And your comment calling my claim that in Capitalism the private sector being the only supplier of goods and services is silly shows an inadequate reading of my note as well as a denial of reality. Yes, there are other businesses that same-sex weddings can utilize. But the availabillity of those businesses depends on location and the number of services available in those locations. Let alone, you forget that being refused services by a business because one’s group is not good enough has strong marginalizing effects.

            In addition, your view of the volunatry nature of the free market simply supports the refusal of businesses to provide goods and services based on race as was practiced, not mandated, during Jim Crow. Jim Crow laws varied from state to state and, for the most part, mandated segregation in some of those states. The refusal to provide goods and services in a business setting, for the most part, was voluntary and the result of cultural values.

            And if you want to equate the people of Charolette not having a sports franchise for a particular sport with those in same-Sex weddings not having access to what is considered normal for a wedding, it seems that you are majoring in comparing apples with oranges. Again, the target here are people from the lgbt community regardless of their location. Major league sports franchises are not a normal part of life for a city like weddings are for life of the people.

            As for Stutzman, are you saying that she never did business transactions with those engaged in unblblical weddings? If that is true, then I agree her decision to not provide goods and services to same-sex weddings would not be out of discrimination. But the problem remains of allowing some businesses to refuse services based on religious views allows all to and thus sets up the potential for spot partial or full deprivation. And the laws that are being proposed have nothing to do about the personal likes or dislikes the vendor has for the customer. Of course, if the reason why a vendor refused to do business with a gay couple solely because of personal tastes, then there are examples, either past or will be in the future, where that vendor did business with a same-sex couple.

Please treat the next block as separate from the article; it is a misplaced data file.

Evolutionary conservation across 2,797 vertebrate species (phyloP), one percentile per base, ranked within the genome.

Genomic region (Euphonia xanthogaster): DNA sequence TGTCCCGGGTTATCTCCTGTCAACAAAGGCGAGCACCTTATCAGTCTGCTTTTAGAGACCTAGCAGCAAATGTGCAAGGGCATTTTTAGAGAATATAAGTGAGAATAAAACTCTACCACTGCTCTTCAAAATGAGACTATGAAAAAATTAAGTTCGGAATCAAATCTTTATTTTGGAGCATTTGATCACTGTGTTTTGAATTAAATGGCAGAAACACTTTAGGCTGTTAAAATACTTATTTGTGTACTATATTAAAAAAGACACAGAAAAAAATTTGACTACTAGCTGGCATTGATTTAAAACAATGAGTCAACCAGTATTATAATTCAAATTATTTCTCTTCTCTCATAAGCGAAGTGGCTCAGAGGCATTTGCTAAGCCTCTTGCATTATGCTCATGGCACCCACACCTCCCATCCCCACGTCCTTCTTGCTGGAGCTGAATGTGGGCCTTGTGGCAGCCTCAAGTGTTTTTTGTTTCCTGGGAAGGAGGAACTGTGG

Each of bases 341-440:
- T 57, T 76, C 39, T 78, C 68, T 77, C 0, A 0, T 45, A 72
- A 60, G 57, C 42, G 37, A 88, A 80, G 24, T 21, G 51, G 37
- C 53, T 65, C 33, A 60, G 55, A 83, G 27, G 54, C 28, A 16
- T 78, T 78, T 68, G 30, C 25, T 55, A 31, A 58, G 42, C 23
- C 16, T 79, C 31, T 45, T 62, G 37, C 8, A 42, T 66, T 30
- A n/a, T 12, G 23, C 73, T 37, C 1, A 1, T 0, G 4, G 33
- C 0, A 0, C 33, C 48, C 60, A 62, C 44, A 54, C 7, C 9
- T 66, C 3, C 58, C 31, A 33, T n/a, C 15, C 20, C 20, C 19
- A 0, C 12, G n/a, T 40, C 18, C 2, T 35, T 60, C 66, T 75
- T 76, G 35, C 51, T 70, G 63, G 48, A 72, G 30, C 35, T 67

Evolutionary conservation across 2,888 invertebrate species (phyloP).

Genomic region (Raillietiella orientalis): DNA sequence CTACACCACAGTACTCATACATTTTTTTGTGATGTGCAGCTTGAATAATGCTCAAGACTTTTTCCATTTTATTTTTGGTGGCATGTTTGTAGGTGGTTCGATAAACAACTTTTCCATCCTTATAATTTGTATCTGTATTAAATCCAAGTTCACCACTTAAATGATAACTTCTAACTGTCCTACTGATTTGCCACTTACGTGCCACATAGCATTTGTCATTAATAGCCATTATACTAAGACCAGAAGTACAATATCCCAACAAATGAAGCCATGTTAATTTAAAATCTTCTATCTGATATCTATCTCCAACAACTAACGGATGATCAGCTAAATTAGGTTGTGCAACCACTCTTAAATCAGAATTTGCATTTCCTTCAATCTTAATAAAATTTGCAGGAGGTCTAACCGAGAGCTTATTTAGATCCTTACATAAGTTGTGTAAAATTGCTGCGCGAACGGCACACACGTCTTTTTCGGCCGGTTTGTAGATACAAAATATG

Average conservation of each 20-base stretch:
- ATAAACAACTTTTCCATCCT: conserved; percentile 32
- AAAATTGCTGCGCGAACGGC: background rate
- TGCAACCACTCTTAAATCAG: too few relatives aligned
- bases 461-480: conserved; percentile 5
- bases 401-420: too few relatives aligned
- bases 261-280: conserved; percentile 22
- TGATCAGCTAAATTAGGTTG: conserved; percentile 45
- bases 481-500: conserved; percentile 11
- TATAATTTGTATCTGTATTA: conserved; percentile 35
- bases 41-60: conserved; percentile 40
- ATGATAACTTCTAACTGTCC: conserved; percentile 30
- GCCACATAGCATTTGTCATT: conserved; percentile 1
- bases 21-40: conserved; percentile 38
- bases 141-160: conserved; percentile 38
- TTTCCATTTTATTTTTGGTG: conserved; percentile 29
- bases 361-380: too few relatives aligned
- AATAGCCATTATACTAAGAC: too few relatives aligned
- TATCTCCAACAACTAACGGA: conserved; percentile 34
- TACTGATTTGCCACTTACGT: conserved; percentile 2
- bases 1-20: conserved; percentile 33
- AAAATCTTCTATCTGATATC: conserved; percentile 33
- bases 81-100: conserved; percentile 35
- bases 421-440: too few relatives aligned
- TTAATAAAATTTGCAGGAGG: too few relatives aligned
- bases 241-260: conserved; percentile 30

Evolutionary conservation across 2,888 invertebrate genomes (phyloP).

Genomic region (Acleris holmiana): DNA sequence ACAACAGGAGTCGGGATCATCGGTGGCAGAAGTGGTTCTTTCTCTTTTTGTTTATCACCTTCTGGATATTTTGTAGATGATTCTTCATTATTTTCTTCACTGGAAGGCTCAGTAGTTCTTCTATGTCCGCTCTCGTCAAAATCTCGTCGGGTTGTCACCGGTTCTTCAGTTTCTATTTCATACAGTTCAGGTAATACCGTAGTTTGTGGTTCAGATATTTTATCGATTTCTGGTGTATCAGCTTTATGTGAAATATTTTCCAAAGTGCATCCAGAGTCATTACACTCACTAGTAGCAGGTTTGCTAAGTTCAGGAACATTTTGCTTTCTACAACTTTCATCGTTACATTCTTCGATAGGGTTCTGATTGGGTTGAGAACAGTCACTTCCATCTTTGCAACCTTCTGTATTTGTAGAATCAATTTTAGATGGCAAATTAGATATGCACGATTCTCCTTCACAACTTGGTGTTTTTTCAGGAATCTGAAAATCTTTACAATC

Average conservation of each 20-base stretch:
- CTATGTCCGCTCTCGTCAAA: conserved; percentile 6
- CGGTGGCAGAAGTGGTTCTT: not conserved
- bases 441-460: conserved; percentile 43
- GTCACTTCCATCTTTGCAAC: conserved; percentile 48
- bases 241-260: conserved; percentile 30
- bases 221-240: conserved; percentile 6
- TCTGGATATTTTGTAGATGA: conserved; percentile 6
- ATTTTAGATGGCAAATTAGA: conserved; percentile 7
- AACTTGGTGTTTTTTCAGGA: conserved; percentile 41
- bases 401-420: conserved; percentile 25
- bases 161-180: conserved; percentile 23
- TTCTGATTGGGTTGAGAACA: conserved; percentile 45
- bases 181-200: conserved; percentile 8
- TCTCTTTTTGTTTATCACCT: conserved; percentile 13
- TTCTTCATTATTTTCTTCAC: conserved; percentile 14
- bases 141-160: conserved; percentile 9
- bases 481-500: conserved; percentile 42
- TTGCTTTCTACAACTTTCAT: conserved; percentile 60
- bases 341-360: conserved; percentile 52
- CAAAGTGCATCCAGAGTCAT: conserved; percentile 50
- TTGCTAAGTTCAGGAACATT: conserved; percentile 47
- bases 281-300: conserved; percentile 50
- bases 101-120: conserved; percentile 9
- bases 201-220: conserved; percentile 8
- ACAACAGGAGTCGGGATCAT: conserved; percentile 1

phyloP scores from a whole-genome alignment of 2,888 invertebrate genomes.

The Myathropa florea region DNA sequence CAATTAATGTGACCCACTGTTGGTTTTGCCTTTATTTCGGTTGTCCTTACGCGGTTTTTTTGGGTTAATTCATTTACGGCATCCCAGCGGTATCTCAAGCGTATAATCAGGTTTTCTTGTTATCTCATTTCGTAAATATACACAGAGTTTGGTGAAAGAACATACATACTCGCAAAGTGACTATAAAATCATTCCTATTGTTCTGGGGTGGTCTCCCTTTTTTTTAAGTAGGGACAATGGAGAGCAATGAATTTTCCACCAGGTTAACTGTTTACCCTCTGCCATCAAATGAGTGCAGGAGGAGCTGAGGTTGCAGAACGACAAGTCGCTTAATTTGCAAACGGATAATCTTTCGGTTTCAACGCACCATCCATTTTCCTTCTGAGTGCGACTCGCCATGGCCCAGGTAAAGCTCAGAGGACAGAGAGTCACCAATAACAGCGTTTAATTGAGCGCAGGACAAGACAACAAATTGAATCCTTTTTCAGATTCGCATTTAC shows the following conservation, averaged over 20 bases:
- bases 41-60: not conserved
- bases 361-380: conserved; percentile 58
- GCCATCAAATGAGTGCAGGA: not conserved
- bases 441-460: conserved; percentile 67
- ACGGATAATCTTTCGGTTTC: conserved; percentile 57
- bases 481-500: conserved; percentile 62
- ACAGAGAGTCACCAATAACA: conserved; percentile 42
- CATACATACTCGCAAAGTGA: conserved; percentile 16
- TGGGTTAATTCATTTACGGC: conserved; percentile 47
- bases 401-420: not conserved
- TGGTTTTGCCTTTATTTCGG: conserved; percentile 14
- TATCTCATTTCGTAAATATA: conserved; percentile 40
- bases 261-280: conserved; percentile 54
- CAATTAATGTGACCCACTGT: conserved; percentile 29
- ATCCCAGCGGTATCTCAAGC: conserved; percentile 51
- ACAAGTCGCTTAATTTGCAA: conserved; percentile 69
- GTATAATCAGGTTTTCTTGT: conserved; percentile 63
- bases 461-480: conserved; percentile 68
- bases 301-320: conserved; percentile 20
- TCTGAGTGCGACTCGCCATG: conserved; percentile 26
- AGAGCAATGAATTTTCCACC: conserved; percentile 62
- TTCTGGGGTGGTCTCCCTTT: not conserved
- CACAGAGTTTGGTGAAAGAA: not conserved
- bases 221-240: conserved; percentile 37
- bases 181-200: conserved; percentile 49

Is it possible for conservative Christians not to be insular? Certainly, and the younger ones are taking the lead here. But the question here isn’t about the possibility as much as it is about what we, as a group, have chosen to become. Think about the benedict Option. How is that not an example of being insular? For my fellow Reformed Christians, think about how the regulative principle is applied to more than just worship? Think about who we go to for news and the real world’s facts on the ground. Don’t many Christians stay within a small circle of influence when it comes to learning about the world around them?

            As for insults, tell me how you would describe the conservataive Christian community and its relationship with the LGBT community when you consider the history of the relationship and our chief concerns about providing business services to those from the LGBT community. Which conservative Christians called for the decriminalization of homosexuality? Which conservative Christians want a repeal of the laws in those states that allow employers to terminate a worker’s position based on sexual orientation? Which conservative Christians are opposing proposed laws that would allow businesses to deny any services to people based on sexual orientation? Tell me if the majority of the religiuosly conservative Christians you knew, especially older ones, opposed legalizing same-sex marriage at least in part because such would such would cause society to see homosexuality as normal?

            Why do I stay with broad statements? It is because I am referribng to general trends among religiuosly conservative Christians and there is nothing wrong with using general trends when speaking about how conservative Christians treat those from the LGBT community?

            Getting back to the discussion, whether Christian business owners should provide goods and services to those in the LGBT community as a whole or to certain events such as weddings depends on multiple issues including religious liberty. I never excluded that from the discussion. What I have contended is that you can’t reduce the question to just religious liberty. You must include the historical context of the relationship between the conservataive Christian Church and the LGBT community as well as the kind economic system we have, our history with past discrimination such as Jim Crow and how similar that would be to what we are talking about, and the emergence of the LGBT community from the margin of society to a position of enjoy equality in society. Nothing I said indiated that we never consider the religious liberty issue. I just said that when we reduce the question about what Christian business onwers should be required to do when those from the LGBT community ask to do business, we show ourselves to be insular to a degree. And how insular we are depends on whom we listen to and read about the many issues we think about. So being insular is not this all-or-nothing label, its measurement is on a continuum.